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Saturday, 17 March 2018


I recently made a first time trip to the West African Gourmet restaurant IKOYI in Central London where Tribe Diaspore hosted a ‘Tales of the tribe’ themed brunch. Tribe Diaspore founded by Seun Ogundiran is a platform that keeps people connected through conversations about the African Diaspora. The founder presented the event alongside Ra’ifah Rafiq of the podcast Mostly Lit. The question of the day was ‘Where is home?’ inspired by the author Yaa Gyasi’s novel ‘Homegoing’. Before we dived into the trick question for many of the demographic who attended the event ;(being of African and Carribean descent) Seun read a poem of his own. The poem looked at his love for his birthplace, the UK and his Nigerian heritage but not quite knowing where ‘home’ is.

The notion of being in limbo sits with many first or second generation Black Brits. Not quite knowing where to call home. However that being said not everybody has this issue. This made the discussion interesting to see how and why others identify themselves the way they have chosen to. The question was then thrown to us the attendees. Although the opinions varied many had similarities. Many identified as British going on the basis that the UK is where they were born and is the life they have known yet still having immense pride for their country of heritage. At the same time others identified as African regardless of where they were born. One lady made a great point that “your identity (place of birth) is not necessarily your home and your home is not your identity”. This will depend on the individual. Your birthplace can be your home but it is not set in stone, it does not have to be. Someone else added that you might not have found home yet referring to future opportunities in terms of travelling overseas.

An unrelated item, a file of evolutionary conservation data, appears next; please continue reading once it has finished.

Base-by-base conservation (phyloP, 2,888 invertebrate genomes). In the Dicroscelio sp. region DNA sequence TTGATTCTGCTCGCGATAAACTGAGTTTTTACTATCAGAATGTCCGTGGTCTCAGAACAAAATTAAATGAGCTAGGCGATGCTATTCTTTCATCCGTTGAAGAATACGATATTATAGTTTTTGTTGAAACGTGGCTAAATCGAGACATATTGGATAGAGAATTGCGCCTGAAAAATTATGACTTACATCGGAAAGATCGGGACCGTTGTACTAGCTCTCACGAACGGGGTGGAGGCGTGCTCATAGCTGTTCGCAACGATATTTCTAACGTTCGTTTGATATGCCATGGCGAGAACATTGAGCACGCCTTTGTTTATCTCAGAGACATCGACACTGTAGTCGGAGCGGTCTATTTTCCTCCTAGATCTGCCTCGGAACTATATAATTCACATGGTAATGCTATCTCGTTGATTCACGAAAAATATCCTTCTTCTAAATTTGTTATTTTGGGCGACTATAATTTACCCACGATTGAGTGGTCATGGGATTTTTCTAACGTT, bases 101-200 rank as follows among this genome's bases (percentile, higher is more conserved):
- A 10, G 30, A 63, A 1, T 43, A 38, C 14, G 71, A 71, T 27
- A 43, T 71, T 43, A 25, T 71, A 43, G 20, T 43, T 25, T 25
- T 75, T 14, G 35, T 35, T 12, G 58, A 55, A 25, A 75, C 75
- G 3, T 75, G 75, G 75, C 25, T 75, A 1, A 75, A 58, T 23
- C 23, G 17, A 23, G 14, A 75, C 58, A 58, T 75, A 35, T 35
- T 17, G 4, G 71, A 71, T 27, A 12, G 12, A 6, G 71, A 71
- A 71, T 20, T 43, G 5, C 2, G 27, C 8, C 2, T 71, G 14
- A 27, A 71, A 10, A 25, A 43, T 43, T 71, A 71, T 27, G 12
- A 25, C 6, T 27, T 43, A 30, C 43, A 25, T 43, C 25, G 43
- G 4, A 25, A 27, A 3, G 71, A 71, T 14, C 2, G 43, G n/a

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Just as the conversation was in full swing amongst us, it was time for brunch. Ikoyi served crispy yam and scrambled egg with a special pepper sauce followed by plantain french toast and peppered bacon drizzled in Zobo Jam. The last dish was Roasted Mushroom and Suya Flatbread not to forget the tasty Papaya and Roasted White chocolate Shake. It’s fair to say Ikoyi have put their own twist on African delicacies to create their own signature dishes. It is a fine dining experience to say the least. Another element I admired was the ambiance of IKOYI, the interior designed by Studio Ashby, the neutral yet warm colour scheme against the ceramics details and lighting features worked perfectly against the statement terrazzo flooring. The brunch was a great opportunity to meet and discuss with others on their own viewpoint of the question.

I wish the conversation lasted much longer, but before we all knew it brunch was over (as brunches always go). However I did leave that event thinking ‘where is home/what is identity?’ is a discussion that should be had more across the board.

What is the Diaspora?
The dispersion or spread of any people from their original homeland.

Where is home?
Honestly, when I’m asked ‘where are you from?’ it would depend who I am talking to but majority of the time I would answer Sierra Leone (even though I’m UK born). I do this because I really dislike the ‘No, where are you really from?’ question and tone (as if I’m telling a lie when I mention my birthplace). So I tend to beat whoever is asking at their own game and say my hereditary country Sierra Leone. 

On that note I am someone who believes that your home does not need to be where you were born or the place you have ancestral connection. They are the most logical places to call home but they are not necessarily ‘home’.  I totally agreed with that point someone made as I remembered my sister calling me ‘fake Senegalese’ during my time there and how I would talk about the place. I’m not from there but I felt very much at home there. Home is where you make your home. Home is where you feel comfortable. The event got me thinking; can you have more than one home? But I will save that for another day/post.


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